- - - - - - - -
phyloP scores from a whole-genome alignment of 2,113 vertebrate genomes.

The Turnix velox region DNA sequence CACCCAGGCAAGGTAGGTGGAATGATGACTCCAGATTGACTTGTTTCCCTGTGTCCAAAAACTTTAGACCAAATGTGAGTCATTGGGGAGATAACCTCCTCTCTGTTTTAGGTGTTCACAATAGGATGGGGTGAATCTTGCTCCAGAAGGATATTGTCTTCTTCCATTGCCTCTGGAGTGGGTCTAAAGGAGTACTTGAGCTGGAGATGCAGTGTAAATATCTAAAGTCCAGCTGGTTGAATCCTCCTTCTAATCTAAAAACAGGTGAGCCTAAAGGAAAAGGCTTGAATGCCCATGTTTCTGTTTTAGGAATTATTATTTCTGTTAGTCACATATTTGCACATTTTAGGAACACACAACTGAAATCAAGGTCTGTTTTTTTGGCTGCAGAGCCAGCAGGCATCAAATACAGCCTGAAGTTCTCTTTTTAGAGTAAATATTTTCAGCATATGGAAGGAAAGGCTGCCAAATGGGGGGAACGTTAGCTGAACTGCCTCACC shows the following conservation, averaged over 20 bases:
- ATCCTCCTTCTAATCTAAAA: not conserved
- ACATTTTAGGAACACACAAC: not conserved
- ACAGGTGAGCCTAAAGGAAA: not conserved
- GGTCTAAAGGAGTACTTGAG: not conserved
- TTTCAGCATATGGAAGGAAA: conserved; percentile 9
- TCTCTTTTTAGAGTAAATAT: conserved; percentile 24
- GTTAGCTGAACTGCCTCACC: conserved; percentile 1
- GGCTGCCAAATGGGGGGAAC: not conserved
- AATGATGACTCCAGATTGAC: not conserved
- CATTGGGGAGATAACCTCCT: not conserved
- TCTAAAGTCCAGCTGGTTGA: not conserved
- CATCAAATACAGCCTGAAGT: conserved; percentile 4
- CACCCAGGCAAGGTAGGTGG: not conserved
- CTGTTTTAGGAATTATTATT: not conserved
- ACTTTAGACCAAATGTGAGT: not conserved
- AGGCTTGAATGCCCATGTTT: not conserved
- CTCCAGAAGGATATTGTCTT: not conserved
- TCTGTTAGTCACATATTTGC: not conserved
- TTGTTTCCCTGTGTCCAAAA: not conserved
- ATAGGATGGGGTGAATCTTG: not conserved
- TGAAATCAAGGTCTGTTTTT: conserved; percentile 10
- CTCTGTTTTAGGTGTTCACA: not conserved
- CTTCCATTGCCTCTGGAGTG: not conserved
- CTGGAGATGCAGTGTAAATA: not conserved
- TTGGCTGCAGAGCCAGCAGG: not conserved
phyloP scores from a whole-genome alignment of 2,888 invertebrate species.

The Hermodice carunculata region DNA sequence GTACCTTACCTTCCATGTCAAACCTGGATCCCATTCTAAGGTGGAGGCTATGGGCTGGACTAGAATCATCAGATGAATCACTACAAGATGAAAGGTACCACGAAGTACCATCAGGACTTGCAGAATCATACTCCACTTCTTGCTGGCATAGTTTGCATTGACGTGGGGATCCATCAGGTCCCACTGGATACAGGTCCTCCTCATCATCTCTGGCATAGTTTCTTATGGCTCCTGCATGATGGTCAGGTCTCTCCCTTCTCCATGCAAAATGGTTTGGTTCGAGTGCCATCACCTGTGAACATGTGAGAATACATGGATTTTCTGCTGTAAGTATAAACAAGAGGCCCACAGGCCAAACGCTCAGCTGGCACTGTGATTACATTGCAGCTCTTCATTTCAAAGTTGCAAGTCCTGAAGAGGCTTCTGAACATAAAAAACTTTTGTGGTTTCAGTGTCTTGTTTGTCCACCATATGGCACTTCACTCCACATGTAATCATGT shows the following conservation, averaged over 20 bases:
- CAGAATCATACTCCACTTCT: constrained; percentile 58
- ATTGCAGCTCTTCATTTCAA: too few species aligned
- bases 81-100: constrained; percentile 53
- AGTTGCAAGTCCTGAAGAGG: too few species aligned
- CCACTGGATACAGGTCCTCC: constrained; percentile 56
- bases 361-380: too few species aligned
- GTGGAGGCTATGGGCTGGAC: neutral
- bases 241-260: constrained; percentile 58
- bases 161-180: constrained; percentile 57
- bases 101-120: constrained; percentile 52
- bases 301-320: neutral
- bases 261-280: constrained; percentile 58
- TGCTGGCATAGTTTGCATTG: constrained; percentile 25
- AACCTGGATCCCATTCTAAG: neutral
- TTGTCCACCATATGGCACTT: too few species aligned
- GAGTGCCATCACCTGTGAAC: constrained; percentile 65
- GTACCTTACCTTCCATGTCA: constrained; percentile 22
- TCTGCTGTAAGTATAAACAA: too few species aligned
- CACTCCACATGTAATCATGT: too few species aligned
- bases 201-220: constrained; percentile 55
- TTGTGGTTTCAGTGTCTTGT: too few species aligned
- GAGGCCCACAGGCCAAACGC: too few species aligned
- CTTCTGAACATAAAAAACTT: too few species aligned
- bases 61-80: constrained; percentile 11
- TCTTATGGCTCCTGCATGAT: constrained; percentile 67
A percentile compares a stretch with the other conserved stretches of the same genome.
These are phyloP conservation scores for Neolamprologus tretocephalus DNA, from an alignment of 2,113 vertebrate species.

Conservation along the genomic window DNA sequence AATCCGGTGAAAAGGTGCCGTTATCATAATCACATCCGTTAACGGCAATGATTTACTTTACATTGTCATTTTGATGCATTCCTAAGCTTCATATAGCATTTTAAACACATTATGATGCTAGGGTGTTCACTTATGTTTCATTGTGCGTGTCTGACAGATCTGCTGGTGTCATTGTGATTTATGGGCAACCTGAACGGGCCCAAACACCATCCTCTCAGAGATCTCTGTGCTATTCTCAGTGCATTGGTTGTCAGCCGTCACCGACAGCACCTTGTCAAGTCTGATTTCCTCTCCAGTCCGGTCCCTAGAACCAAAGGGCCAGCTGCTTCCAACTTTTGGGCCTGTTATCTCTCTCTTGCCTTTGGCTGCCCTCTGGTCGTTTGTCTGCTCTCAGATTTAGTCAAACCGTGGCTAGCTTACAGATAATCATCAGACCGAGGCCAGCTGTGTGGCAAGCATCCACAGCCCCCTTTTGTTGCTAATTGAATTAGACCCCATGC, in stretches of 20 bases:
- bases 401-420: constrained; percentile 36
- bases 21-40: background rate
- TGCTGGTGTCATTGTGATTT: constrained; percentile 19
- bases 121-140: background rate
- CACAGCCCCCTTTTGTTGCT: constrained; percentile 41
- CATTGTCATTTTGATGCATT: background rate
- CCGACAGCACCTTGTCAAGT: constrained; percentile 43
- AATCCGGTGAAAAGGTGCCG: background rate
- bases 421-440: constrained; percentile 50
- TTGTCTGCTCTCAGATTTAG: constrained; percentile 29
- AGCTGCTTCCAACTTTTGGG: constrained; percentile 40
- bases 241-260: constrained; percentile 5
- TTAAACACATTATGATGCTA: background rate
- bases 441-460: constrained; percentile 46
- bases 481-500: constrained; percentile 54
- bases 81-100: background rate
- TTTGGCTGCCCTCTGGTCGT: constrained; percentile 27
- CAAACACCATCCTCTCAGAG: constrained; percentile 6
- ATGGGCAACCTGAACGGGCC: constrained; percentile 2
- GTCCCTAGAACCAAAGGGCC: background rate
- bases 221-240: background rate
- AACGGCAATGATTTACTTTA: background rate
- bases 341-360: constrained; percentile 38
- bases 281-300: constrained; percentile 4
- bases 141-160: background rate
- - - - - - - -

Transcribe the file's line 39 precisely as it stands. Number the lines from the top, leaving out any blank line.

- bases 101-120: constrained; percentile 52